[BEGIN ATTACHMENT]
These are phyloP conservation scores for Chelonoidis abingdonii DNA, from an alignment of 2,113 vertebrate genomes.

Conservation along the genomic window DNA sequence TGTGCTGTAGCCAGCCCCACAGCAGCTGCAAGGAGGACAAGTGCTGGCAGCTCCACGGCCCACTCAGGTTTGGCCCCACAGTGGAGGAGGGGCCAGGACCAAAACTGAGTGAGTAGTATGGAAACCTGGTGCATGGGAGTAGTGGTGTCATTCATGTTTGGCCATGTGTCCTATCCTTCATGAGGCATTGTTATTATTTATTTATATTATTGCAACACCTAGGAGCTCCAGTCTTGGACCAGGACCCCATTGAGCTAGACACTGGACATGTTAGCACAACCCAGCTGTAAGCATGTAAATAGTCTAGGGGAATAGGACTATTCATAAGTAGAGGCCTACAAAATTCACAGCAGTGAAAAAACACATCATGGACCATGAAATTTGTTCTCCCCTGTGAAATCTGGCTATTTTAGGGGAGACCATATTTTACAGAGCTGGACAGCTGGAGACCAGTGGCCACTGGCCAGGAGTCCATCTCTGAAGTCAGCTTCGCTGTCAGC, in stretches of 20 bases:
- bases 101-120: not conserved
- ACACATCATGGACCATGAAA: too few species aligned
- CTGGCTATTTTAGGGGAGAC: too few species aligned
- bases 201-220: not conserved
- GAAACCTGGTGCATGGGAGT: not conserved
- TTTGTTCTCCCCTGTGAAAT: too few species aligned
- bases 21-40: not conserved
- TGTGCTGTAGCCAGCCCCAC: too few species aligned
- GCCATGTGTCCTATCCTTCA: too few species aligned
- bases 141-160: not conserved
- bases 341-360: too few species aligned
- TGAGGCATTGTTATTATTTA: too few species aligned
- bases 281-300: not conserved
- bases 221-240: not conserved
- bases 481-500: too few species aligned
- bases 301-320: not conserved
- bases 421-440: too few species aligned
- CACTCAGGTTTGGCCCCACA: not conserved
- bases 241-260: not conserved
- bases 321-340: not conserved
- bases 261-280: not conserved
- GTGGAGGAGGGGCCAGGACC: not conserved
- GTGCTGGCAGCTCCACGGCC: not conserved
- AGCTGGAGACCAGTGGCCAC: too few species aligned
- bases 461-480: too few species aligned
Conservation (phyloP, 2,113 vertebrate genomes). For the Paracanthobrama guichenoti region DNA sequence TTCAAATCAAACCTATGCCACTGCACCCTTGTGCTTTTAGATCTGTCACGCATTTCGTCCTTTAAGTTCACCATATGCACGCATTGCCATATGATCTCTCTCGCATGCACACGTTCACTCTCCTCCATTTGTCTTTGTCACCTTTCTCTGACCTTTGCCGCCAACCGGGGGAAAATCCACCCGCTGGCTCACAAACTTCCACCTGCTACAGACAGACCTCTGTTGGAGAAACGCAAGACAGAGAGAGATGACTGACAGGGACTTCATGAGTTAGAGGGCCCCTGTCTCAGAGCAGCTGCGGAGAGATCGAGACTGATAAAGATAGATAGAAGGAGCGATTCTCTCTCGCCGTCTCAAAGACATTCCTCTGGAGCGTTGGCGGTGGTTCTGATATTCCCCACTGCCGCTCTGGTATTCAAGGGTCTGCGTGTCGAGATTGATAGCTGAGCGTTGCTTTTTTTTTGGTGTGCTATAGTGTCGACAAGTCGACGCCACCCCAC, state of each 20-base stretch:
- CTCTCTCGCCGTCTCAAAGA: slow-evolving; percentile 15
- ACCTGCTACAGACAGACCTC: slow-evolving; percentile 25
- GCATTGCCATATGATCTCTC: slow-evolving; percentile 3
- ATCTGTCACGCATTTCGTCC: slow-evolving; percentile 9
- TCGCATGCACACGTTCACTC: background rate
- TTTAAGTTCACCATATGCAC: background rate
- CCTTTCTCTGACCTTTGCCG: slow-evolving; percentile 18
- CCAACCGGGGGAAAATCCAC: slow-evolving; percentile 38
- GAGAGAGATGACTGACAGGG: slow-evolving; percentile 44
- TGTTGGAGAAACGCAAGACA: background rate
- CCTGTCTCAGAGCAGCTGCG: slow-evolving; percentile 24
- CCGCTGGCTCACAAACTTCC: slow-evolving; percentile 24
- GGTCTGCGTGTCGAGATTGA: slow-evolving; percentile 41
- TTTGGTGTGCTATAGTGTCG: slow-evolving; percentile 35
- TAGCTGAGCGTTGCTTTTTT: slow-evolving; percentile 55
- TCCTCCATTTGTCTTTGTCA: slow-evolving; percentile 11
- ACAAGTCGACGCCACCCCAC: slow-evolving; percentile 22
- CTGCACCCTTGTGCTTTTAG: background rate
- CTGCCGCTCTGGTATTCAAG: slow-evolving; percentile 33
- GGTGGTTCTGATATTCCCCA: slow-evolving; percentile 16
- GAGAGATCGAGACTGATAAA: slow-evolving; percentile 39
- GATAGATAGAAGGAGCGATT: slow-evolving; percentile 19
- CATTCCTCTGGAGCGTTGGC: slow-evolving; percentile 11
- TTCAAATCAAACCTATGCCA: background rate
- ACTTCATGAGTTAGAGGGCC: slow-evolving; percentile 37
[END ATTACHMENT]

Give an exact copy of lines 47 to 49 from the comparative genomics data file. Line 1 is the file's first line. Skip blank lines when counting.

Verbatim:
- CTGCCGCTCTGGTATTCAAG: slow-evolving; percentile 33
- GGTGGTTCTGATATTCCCCA: slow-evolving; percentile 16
- GAGAGATCGAGACTGATAAA: slow-evolving; percentile 39